Beach love: Volunteers scour Tigertail during Bay Days cleanup

Lance Shearer

The early bird gets the trash. At Saturday morning’s beach clean-up event at Tigertail Beach, the most productive trash pickers were the ones who showed up early, and so had the first shot at the litter left behind by other, less considerate beachgoers. Those folks also got to enjoy the cool air and natural environment of Marco Island’s wildest spot – regardless of what fans of Sunday afternoons at Stan’s might say – as the sun came up and the indigenous resident creatures began their day.

Volunteers sort through the growing pile of trash bags. Saturday morning, Tigertail Beach on Marco Island received its first clean-up since Hurricane Irma, part of the county-wide Bay Days effort.

The humans weren’t the only ones scouring the lagoon; birds including great blue herons, white ibis, egrets, willets and ibis were all up and looking for breakfast in the mudflats with the tide out. The low tide made it easier for the people to wade the lagoon to the beach on the Gulf side, and get away from the majority of the other volunteer garbage collectors. Walking the beach, the rule of thumb was that those with big bags were participating in Bay Days, while those with smaller bags were collecting shells for themselves.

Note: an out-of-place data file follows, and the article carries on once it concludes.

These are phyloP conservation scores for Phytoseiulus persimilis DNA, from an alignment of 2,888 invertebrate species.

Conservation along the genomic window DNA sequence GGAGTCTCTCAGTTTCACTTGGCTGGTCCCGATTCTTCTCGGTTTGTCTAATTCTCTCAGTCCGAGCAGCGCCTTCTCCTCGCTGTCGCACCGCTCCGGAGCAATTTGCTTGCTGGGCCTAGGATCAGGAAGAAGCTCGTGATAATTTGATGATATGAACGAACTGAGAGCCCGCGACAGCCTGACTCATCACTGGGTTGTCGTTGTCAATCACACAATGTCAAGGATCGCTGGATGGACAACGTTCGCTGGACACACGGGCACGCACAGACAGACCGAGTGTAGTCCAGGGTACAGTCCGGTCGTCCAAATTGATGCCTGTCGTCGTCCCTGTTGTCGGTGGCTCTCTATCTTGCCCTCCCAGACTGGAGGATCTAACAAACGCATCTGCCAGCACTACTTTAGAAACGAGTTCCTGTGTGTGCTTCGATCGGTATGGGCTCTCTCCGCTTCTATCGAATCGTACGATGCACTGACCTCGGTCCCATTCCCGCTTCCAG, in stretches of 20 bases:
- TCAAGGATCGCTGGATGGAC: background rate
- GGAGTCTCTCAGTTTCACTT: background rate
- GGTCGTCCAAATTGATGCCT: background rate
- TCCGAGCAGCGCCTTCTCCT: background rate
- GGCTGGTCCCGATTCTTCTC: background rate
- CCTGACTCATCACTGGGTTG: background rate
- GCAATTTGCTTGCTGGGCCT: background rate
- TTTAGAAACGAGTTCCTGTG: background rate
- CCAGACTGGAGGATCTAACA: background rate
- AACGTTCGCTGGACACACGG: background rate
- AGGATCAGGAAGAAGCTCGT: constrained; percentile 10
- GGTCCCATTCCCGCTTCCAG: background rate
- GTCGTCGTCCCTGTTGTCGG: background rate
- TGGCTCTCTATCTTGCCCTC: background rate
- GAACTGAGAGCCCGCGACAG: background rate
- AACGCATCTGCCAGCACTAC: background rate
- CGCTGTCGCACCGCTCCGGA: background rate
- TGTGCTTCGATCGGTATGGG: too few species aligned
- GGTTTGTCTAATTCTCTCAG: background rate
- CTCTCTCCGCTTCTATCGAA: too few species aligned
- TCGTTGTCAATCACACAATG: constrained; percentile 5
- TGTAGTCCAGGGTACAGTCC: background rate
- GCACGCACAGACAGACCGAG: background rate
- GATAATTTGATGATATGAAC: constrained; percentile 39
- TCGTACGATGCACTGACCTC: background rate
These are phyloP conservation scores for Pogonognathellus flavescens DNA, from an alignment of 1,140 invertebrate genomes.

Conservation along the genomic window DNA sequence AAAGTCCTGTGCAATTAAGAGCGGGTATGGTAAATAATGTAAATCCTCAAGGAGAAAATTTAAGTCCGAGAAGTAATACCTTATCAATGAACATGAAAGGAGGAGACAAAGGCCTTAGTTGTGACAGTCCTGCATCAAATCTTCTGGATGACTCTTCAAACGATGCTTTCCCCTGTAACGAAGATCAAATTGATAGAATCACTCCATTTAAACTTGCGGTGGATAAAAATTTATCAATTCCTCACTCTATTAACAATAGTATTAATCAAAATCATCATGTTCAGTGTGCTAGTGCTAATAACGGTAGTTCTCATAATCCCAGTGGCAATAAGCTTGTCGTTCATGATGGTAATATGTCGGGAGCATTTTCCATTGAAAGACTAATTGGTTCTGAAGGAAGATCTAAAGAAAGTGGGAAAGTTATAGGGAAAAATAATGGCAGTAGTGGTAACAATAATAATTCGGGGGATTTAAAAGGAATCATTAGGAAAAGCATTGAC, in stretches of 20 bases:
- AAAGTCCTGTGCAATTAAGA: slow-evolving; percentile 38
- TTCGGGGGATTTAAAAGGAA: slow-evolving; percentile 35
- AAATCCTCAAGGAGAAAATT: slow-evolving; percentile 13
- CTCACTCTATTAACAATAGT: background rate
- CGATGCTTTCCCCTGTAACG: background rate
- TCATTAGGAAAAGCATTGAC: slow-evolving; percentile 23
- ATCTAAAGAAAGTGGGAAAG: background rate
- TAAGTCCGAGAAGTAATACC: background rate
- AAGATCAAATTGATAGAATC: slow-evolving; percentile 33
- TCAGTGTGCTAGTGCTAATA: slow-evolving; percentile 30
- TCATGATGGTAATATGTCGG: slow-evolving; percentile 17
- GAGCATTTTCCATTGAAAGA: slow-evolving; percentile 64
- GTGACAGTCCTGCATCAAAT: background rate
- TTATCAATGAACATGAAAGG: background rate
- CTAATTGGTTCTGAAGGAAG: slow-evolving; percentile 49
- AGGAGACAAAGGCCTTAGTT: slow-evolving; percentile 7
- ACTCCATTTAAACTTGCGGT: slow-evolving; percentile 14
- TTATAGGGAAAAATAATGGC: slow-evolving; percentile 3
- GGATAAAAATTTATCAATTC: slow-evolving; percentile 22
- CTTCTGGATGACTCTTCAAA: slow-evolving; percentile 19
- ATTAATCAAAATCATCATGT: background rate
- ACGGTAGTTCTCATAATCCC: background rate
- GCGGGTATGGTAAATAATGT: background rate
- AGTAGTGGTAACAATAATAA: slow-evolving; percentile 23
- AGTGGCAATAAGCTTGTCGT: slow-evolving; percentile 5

Isles of Capri resident Scott Allen said this was his first time participating in the scheduled cleanup. He walks the Tigertail spit out to its end – “an hour and a half out, an hour and a half back,” he said – and carries a bag to pick up debris.

“I do it on my own. I’ve been coming here since before the lagoon was even here, in the ‘60s. Of course, I was a kid then.”

Allen said he found the beach “pretty clean – so far, I’m impressed.” This was especially noteworthy since the last two quarterly beach cleanups were cancelled, the September event due to Hurricane Irma and the December cleanup because of a downpour complete with lightning.

There was still trash to be found. Longtime beach cleaners Charles and Maria Lamb walked in the scrub behind the sand, gathering fishing line and netting left behind by careless anglers. David and Susan Ridyard found 20 empty beer cans and some scrap lumber, as well as a sleeping bag with a wine bottle inside.

“This is such a nice, pristine beach,” said Susan Ridyard. “We want to keep it that way.”

In all, said Allie Delventhal of Friends of Tigertail, the citizens’ support group dedicated to preserving and enhancing the beach and surrounding natural area, 58 volunteers picked up 277 lb. of trash, filling 27 garbage bags and nine separate bags of recyclable material, plus assorted pieces of “large loose debris.” While scouting groups are often major contributors to the effort, none showed up on Saturday, although three Marco Island Academy students did participate and received certificates attesting to their volunteer hours.

This quarterly cleanup was sponsored by the Friends of Tigertail in conjunction with Bay Days, a county-wide coastal cleanup effort run by Keep Collier Beautiful, who supplied garbage bags, plastic gloves and bottled water for the volunteers. And everyone got a t-shirt.

The next Tigertail cleanup is scheduled for Saturday, July 14. To learn more, volunteer, or make a contribution to the Friends of Tigertail, go to the organization’s website, call Susan LaGrotta at 394-1470, or go online to